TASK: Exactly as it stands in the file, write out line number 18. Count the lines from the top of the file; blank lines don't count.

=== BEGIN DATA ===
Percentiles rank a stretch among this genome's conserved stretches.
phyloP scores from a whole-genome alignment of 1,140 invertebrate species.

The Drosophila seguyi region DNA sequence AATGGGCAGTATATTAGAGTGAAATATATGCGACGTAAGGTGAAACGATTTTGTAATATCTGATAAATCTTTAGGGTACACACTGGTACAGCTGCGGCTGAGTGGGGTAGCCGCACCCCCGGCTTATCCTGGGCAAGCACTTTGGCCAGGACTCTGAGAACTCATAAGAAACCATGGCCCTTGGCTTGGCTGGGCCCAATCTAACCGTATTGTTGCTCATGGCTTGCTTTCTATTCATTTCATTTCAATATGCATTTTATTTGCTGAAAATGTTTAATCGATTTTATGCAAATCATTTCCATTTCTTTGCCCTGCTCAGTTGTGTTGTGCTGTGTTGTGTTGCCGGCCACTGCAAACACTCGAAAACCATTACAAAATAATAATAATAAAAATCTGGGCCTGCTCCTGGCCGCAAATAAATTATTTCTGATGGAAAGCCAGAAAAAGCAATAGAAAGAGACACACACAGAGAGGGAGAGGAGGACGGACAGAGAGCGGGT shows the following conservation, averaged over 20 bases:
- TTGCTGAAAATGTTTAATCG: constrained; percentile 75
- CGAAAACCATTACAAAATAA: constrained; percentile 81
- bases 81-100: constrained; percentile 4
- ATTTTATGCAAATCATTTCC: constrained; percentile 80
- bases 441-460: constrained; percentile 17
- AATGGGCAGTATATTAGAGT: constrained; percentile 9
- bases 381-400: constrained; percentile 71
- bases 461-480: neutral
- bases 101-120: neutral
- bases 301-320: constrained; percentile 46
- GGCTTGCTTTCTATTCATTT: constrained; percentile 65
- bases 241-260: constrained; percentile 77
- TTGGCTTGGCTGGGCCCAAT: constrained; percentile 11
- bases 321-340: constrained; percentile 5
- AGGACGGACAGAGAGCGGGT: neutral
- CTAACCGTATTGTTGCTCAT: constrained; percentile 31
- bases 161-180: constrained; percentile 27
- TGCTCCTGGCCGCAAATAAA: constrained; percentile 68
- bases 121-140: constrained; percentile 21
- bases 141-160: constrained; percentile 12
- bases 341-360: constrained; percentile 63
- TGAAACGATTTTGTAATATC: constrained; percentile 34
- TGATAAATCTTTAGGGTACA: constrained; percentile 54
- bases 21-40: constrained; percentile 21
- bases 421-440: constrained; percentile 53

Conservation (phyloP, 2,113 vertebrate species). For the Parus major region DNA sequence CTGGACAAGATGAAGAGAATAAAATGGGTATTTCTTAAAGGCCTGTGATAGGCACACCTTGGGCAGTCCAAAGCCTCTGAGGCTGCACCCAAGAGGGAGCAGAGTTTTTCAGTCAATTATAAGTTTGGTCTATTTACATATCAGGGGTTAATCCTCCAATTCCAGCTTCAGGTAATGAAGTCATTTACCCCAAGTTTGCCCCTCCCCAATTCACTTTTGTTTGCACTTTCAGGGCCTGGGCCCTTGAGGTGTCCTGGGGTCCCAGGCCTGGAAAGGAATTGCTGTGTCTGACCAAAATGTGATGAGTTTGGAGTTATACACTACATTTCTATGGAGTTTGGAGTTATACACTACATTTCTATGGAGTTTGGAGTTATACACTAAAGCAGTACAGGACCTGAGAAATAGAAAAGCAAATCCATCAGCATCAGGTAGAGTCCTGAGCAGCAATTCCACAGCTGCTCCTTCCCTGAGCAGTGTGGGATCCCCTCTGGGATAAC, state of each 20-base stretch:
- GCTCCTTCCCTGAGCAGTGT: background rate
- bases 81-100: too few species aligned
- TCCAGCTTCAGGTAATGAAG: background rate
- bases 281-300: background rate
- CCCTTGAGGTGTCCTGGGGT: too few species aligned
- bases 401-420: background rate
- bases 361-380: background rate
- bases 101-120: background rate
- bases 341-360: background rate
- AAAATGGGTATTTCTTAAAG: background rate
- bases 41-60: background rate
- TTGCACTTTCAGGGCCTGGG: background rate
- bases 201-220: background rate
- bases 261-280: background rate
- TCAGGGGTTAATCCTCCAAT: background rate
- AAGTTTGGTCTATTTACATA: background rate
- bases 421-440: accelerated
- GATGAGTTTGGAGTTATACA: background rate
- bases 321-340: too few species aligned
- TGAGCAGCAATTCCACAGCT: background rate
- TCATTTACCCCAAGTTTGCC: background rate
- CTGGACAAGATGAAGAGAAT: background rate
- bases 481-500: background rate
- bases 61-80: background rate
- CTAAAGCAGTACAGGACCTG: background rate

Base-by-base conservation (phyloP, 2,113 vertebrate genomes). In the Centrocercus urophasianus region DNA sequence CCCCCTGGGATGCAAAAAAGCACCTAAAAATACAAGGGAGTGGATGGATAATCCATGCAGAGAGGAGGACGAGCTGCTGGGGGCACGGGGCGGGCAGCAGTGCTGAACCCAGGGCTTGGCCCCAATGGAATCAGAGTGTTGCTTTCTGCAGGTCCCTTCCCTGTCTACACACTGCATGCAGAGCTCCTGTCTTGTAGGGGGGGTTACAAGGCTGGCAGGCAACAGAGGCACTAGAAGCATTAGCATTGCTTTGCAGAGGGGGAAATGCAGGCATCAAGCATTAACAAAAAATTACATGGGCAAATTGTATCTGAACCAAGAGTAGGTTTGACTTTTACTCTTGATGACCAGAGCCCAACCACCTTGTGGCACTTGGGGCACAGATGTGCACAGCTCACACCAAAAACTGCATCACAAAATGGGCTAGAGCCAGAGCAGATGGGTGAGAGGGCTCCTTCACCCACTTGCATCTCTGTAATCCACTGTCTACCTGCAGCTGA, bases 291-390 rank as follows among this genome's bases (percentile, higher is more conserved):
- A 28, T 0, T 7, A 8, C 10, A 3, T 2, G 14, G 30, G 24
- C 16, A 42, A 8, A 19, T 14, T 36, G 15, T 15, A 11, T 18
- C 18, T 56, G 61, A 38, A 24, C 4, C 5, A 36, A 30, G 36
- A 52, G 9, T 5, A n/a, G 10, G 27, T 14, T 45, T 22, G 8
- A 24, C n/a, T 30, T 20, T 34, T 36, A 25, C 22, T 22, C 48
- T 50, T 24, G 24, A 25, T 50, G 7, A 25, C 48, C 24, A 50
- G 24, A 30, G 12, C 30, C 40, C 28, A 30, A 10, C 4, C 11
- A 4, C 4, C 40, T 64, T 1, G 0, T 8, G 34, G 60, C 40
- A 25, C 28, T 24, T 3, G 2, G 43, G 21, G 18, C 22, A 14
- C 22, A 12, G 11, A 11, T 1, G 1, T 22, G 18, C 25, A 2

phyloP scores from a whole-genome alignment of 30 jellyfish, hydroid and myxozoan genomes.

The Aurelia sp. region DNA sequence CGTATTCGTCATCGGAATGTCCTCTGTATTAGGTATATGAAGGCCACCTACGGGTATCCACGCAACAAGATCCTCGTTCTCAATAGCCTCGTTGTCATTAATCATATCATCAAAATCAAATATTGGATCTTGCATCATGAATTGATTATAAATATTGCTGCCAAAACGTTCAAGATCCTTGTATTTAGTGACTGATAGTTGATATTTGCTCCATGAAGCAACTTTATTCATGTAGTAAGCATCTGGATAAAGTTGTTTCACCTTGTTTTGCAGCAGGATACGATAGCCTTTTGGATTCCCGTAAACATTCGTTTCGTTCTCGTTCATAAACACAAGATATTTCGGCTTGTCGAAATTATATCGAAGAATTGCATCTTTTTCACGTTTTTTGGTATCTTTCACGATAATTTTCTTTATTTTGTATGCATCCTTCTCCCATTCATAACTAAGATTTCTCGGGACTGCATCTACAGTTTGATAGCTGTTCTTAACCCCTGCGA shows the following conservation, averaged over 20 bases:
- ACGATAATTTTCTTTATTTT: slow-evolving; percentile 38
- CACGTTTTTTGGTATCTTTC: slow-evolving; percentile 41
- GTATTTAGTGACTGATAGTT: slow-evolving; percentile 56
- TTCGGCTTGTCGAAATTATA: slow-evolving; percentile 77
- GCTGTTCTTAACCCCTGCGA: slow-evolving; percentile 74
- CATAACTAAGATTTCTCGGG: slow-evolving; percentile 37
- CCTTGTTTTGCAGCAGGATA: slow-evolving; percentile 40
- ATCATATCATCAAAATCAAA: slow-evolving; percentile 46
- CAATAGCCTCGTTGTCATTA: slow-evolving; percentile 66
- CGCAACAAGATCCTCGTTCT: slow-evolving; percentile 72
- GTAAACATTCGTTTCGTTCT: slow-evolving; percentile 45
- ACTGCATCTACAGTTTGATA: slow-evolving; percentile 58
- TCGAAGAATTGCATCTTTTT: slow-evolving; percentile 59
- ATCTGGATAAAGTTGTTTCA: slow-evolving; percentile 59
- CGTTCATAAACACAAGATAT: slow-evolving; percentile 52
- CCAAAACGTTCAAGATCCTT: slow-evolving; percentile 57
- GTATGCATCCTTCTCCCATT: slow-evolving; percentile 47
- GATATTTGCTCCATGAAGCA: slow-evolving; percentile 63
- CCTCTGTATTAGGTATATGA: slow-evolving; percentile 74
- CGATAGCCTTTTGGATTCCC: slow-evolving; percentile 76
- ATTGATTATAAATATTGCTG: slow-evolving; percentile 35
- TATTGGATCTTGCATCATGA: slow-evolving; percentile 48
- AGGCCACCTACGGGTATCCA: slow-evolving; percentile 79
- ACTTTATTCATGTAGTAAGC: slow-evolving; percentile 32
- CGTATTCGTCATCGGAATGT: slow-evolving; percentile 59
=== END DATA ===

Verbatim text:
- AGGACGGACAGAGAGCGGGT: neutral